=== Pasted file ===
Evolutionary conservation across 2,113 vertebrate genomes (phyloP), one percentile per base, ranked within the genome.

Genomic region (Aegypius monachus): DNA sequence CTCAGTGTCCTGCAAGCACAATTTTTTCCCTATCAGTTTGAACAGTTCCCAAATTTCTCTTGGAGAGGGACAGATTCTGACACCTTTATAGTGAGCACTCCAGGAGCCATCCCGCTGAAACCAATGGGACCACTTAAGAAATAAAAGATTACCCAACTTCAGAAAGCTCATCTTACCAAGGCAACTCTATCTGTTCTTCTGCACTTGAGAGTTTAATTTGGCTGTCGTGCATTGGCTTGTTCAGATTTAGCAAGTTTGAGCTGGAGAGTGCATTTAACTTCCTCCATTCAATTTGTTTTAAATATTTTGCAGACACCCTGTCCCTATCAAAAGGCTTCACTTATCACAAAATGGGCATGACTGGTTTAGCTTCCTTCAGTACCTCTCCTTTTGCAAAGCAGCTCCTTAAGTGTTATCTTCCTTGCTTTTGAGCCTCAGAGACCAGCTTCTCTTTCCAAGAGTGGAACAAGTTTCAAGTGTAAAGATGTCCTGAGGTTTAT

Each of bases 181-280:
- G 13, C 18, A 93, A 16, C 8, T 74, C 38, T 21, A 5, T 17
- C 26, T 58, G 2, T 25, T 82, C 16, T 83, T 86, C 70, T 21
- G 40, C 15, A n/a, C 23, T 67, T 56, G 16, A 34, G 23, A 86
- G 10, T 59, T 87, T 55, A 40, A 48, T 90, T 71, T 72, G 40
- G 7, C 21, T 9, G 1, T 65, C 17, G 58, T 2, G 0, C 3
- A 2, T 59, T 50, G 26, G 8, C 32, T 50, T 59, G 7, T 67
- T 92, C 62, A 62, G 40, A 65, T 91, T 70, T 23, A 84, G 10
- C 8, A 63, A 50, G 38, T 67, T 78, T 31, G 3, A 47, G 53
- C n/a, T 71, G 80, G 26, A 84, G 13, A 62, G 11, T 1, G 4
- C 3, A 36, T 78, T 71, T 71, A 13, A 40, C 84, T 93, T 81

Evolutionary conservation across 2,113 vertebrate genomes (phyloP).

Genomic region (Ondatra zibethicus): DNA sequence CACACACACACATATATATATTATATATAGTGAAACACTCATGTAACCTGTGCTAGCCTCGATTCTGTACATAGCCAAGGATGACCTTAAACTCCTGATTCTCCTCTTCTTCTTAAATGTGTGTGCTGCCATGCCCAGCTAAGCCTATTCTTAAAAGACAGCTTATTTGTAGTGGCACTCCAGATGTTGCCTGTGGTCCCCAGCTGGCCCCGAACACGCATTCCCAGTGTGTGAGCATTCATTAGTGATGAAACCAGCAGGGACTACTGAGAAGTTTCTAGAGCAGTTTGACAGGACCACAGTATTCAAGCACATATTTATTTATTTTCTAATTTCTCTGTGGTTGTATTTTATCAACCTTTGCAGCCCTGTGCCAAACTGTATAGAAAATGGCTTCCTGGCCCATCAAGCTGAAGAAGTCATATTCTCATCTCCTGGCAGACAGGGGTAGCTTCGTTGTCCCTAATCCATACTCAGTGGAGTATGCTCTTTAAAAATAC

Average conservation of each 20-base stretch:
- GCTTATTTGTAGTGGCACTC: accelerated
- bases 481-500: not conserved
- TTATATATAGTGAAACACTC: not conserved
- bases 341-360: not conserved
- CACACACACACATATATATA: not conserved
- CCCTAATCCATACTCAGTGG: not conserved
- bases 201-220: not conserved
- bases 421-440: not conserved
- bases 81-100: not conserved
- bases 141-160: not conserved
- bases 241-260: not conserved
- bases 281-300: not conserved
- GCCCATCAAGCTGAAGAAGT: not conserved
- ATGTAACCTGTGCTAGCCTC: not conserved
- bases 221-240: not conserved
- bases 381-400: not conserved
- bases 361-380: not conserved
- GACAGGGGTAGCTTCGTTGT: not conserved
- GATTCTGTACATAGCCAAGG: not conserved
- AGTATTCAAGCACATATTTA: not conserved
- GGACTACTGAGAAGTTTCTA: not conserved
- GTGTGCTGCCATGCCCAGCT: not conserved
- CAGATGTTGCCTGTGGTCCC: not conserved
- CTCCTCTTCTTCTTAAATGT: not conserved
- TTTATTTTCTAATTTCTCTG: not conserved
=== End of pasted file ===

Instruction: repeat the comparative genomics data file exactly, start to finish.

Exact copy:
Evolutionary conservation across 2,113 vertebrate genomes (phyloP), one percentile per base, ranked within the genome.

Genomic region (Aegypius monachus): DNA sequence CTCAGTGTCCTGCAAGCACAATTTTTTCCCTATCAGTTTGAACAGTTCCCAAATTTCTCTTGGAGAGGGACAGATTCTGACACCTTTATAGTGAGCACTCCAGGAGCCATCCCGCTGAAACCAATGGGACCACTTAAGAAATAAAAGATTACCCAACTTCAGAAAGCTCATCTTACCAAGGCAACTCTATCTGTTCTTCTGCACTTGAGAGTTTAATTTGGCTGTCGTGCATTGGCTTGTTCAGATTTAGCAAGTTTGAGCTGGAGAGTGCATTTAACTTCCTCCATTCAATTTGTTTTAAATATTTTGCAGACACCCTGTCCCTATCAAAAGGCTTCACTTATCACAAAATGGGCATGACTGGTTTAGCTTCCTTCAGTACCTCTCCTTTTGCAAAGCAGCTCCTTAAGTGTTATCTTCCTTGCTTTTGAGCCTCAGAGACCAGCTTCTCTTTCCAAGAGTGGAACAAGTTTCAAGTGTAAAGATGTCCTGAGGTTTAT

Each of bases 181-280:
- G 13, C 18, A 93, A 16, C 8, T 74, C 38, T 21, A 5, T 17
- C 26, T 58, G 2, T 25, T 82, C 16, T 83, T 86, C 70, T 21
- G 40, C 15, A n/a, C 23, T 67, T 56, G 16, A 34, G 23, A 86
- G 10, T 59, T 87, T 55, A 40, A 48, T 90, T 71, T 72, G 40
- G 7, C 21, T 9, G 1, T 65, C 17, G 58, T 2, G 0, C 3
- A 2, T 59, T 50, G 26, G 8, C 32, T 50, T 59, G 7, T 67
- T 92, C 62, A 62, G 40, A 65, T 91, T 70, T 23, A 84, G 10
- C 8, A 63, A 50, G 38, T 67, T 78, T 31, G 3, A 47, G 53
- C n/a, T 71, G 80, G 26, A 84, G 13, A 62, G 11, T 1, G 4
- C 3, A 36, T 78, T 71, T 71, A 13, A 40, C 84, T 93, T 81

Evolutionary conservation across 2,113 vertebrate genomes (phyloP).

Genomic region (Ondatra zibethicus): DNA sequence CACACACACACATATATATATTATATATAGTGAAACACTCATGTAACCTGTGCTAGCCTCGATTCTGTACATAGCCAAGGATGACCTTAAACTCCTGATTCTCCTCTTCTTCTTAAATGTGTGTGCTGCCATGCCCAGCTAAGCCTATTCTTAAAAGACAGCTTATTTGTAGTGGCACTCCAGATGTTGCCTGTGGTCCCCAGCTGGCCCCGAACACGCATTCCCAGTGTGTGAGCATTCATTAGTGATGAAACCAGCAGGGACTACTGAGAAGTTTCTAGAGCAGTTTGACAGGACCACAGTATTCAAGCACATATTTATTTATTTTCTAATTTCTCTGTGGTTGTATTTTATCAACCTTTGCAGCCCTGTGCCAAACTGTATAGAAAATGGCTTCCTGGCCCATCAAGCTGAAGAAGTCATATTCTCATCTCCTGGCAGACAGGGGTAGCTTCGTTGTCCCTAATCCATACTCAGTGGAGTATGCTCTTTAAAAATAC

Average conservation of each 20-base stretch:
- GCTTATTTGTAGTGGCACTC: accelerated
- bases 481-500: not conserved
- TTATATATAGTGAAACACTC: not conserved
- bases 341-360: not conserved
- CACACACACACATATATATA: not conserved
- CCCTAATCCATACTCAGTGG: not conserved
- bases 201-220: not conserved
- bases 421-440: not conserved
- bases 81-100: not conserved
- bases 141-160: not conserved
- bases 241-260: not conserved
- bases 281-300: not conserved
- GCCCATCAAGCTGAAGAAGT: not conserved
- ATGTAACCTGTGCTAGCCTC: not conserved
- bases 221-240: not conserved
- bases 381-400: not conserved
- bases 361-380: not conserved
- GACAGGGGTAGCTTCGTTGT: not conserved
- GATTCTGTACATAGCCAAGG: not conserved
- AGTATTCAAGCACATATTTA: not conserved
- GGACTACTGAGAAGTTTCTA: not conserved
- GTGTGCTGCCATGCCCAGCT: not conserved
- CAGATGTTGCCTGTGGTCCC: not conserved
- CTCCTCTTCTTCTTAAATGT: not conserved
- TTTATTTTCTAATTTCTCTG: not conserved